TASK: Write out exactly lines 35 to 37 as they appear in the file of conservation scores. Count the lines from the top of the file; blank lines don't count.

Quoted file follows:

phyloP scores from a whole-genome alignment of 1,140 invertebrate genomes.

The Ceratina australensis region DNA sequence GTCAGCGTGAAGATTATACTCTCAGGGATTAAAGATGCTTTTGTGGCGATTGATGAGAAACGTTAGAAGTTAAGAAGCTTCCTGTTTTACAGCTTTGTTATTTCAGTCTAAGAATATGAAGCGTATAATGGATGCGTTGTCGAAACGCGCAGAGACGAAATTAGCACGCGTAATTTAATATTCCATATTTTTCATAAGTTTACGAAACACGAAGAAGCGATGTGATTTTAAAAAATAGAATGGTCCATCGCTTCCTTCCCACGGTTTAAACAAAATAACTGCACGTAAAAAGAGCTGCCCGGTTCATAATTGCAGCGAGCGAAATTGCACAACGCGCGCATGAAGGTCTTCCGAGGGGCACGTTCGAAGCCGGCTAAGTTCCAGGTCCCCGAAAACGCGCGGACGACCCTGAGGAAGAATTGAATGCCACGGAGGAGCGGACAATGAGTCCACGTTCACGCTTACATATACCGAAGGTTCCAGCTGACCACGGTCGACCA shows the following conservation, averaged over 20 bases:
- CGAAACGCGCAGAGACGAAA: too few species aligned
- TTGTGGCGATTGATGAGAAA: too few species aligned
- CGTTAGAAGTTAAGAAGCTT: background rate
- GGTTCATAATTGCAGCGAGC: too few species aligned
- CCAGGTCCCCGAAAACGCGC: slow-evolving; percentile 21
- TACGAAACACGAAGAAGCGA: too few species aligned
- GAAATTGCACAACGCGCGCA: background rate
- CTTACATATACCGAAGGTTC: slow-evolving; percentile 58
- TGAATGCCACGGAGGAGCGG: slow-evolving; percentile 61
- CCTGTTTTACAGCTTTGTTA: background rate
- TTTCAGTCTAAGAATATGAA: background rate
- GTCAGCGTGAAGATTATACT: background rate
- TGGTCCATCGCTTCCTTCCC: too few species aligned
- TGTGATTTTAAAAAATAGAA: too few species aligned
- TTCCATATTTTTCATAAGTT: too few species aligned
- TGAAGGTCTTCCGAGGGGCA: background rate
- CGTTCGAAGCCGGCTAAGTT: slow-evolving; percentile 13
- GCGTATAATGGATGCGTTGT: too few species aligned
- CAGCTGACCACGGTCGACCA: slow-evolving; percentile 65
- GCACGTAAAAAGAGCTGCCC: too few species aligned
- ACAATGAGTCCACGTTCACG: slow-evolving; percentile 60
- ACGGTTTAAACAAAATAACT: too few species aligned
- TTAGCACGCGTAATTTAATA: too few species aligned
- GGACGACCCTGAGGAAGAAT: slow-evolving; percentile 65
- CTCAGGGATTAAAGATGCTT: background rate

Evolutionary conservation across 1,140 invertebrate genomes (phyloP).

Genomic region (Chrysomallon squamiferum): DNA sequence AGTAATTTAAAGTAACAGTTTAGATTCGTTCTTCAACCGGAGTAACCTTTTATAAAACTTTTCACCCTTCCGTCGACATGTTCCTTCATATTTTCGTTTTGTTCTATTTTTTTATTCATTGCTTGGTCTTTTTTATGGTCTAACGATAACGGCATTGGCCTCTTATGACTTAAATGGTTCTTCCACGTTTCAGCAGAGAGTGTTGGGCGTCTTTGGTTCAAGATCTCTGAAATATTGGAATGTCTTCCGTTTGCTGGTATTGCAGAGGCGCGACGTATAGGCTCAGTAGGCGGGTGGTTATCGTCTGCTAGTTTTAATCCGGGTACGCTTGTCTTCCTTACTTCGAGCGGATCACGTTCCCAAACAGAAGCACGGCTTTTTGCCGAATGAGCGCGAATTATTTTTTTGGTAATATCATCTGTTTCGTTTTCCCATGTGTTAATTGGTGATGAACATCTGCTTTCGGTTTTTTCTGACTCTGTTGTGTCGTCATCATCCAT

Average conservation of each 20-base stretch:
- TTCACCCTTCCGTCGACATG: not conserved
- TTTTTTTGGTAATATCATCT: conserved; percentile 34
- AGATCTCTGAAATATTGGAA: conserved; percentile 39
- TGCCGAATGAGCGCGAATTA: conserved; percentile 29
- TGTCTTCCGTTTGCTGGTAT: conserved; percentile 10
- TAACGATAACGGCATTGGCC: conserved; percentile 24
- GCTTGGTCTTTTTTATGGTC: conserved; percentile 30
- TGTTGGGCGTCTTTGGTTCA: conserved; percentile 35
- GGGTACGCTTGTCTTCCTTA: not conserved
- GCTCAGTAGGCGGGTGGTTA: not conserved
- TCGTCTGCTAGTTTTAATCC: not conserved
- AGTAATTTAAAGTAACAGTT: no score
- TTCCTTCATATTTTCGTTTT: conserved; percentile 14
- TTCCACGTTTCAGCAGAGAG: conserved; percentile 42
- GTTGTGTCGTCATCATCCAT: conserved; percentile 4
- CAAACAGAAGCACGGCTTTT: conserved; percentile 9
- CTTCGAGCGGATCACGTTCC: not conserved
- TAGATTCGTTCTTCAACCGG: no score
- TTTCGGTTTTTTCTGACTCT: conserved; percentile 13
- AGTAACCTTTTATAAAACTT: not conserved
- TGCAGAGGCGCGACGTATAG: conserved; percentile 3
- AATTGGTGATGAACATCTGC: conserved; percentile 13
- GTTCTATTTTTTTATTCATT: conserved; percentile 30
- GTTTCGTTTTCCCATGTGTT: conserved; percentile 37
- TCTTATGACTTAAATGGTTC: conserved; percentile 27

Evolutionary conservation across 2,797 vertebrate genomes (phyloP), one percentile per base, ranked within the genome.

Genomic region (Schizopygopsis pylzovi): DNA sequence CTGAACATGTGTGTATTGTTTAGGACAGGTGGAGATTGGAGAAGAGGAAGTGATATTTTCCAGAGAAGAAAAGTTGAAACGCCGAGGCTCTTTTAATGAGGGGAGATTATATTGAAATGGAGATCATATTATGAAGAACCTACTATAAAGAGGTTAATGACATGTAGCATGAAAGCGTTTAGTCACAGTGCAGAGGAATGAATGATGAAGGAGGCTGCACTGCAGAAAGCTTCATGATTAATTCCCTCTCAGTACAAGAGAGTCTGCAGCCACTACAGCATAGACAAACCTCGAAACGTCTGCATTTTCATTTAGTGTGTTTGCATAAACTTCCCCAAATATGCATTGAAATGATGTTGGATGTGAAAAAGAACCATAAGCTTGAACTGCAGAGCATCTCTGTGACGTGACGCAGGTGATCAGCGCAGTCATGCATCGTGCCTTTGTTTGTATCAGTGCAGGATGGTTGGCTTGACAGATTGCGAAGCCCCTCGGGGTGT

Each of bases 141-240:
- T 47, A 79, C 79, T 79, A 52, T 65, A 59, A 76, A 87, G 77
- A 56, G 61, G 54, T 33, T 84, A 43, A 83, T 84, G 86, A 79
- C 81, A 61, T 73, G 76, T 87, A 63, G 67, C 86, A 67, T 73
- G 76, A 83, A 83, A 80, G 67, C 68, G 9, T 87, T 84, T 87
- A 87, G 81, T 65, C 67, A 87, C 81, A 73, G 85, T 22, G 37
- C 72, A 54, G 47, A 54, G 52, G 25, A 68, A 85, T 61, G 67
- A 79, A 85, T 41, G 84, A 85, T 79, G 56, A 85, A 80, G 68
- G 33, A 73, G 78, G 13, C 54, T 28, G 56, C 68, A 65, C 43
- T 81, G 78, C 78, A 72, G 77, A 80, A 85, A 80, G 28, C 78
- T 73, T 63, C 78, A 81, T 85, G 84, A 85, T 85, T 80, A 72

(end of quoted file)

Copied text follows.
- TGTCTTCCGTTTGCTGGTAT: conserved; percentile 10
- TAACGATAACGGCATTGGCC: conserved; percentile 24
- GCTTGGTCTTTTTTATGGTC: conserved; percentile 30